I have been inhaling articles about the Israeli Prime Minister’s upcoming speech to Congress that bypassed normal diplomacy by circumventing the White House.
But more, I have been profoundly disturbed by the Prime Minister’s playing fast and loose with facts in serious dispute among the intelligence leaders from Shin Beit, Mossad and the Israeli Defense Forces. The likelihood of Iran being an existential threat is small, for example, according to many who both are in a position to know way more than I and who have been in the profession of protecting Israel their whole adult lives.
I totally get the Israeli fear of existential threats, and Iran makes that fear so easy to fall into.
But while it appears to me that the Prime Minister is playing politician fighting for his job rather than doing his job (one of my favorite lines from The American President), it also seems like he is forgetting that he, by many of his policies and actions, causes existential fear into the heart of Palestinians.
And this brings me to Purim and the whole Megillah of Esther. In this most jolly and silly of holidays, we remember how Esther and Mordecai saved us from a genocide, how they risked their lives to save us from yet another potential disaster. We admire their courage, and the use of every resource they could bring to bear to avert the decree. We stamp our feet at Haman’s name, as we remember to blot out his memory.
But we DO blot out the memory of the end of the megillah—as in, we do not read the whole thing, as we gloss over the challenging end. As it says in the 9th chapter:
 And the other Jews that were in the king’s provinces gathered themselves together, and stood for their lives, and had rest from their enemies, and slew of them that hated them seventy and five thousand—but on the spoil they laid not their hand— on the thirteenth day of the month Adar, and on the fourteenth day of the same they rested, and made it a day of feasting and gladness.
We slew 75,000 people who hated us, and then celebrated—because we survived the existential threat. And yet, is it really something to celebrate? It reminds me of us dancing on the other side of the Red Sea, after we watched our oppressors die as the waters came back together. And on Purim specifically we don’t talk about this.
It’s really challenging to fit that massacre followed by celebration into the day of Purim spiels, and costumes and raucous noise and merriment. It’s not kid-friendly, or friendly for the people who only come to temple of a few days a year. Or even for those of us who show up regularly. It’s one of those challenging moments in our sacred texts that makes us want to avoid or pretend that it is otherwise.
But it’s right there, staring at us, daring us to look, begging us to look, reminding us that our shadow is right there. Even on the sunniest of holidays, we have to acknowledge that it’s there. We have to confront the fact that each of us has our shadow side, the part that we want to keep hidden. We don’t want to explore it because it’s just too ugly. Too hard to admit that we – or I – have done shameful things, I have done things I’m really embarrassed about, made mistakes I wish I could take back.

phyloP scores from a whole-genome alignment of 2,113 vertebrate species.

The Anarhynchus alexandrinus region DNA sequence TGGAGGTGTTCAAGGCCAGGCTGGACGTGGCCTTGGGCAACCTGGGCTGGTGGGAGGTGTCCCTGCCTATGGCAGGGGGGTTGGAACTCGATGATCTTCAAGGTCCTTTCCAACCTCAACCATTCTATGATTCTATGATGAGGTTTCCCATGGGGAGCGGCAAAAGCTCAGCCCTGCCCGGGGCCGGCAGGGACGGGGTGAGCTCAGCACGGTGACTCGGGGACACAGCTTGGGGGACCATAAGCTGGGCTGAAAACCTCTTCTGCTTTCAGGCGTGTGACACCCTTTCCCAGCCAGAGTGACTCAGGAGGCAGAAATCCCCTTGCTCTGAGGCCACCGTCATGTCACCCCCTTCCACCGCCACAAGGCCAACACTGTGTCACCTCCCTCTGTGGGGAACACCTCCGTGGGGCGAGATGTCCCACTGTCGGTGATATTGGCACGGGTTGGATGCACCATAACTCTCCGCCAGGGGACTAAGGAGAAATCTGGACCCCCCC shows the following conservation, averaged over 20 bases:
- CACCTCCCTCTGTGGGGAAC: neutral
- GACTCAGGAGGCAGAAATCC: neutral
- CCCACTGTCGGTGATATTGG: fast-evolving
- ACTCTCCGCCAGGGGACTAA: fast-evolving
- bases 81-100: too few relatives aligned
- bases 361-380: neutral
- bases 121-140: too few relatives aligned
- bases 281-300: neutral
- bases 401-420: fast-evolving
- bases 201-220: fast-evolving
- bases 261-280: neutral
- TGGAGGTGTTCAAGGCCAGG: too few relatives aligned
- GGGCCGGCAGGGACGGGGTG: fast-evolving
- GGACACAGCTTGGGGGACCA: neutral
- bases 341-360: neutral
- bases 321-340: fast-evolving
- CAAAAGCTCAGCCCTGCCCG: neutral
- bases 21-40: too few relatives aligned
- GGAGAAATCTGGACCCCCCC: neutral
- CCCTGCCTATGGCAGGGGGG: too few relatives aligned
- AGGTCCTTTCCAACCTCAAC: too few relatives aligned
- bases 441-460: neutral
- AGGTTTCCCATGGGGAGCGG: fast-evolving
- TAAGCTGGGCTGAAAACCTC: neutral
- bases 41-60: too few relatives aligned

Today in our local paper, we read about a 17 year old girl, driving drunk, leading the police on a high speed chase as they tried to pull her over for speeding—she crashed the car trying to make an exit from the freeway on a curve at 100 miles per hour, and her two friends are in the hospital and she, only 17, is in the morgue. At 17, she will never have a chance to fix that mistake. One of her friends went through the windshield, the other broke his neck. I pray that they will have the opportunity to heal and change their ways. And I pray for her parents and their loss.
Because if we never shine a light on the shadow, never admit that we too can be oppressors, or be violent, or act in less than model ways, then we can never grow to become the people – or the nation – we want to be. We Jews want to be—aspire to be—a light to the nations. If we can’t acknowledge some of the revenge we have wrought, then we will continue to wreak it in real time.
This week we read Ki Tissa, the parasha in which the Israelites succumb to fear because Moses is late coming down the mountain, and they turn to Aaron to build them a molten calf. They turn away from the agreement they made with God—they’d agreed to “You shall have no gods before me” just six weeks before, because their fear overtook them. Ten plagues and the sea parting and their fear won. They were a slave people, not used to processing their emotions under the burden of slavery—they didn’t know how to handle the uncertainty, the pain of fear. They led unexamined lives. And the less examined the life, the harder to handle its vicissitudes.
On both a personal and a peoplehood level, we have to be open to exploration, to taking responsibility, to acknowledging that we too can do terrible things. If we can’t do that, then we are doomed to repeat and repeat and repeat. And it’s time to stop.
Let’s be glad for the crack in our image—it’s what lets the light in.
 At the same time, it is important to remember that the Book of Esther is fantasy fiction…revenge fiction to be sure.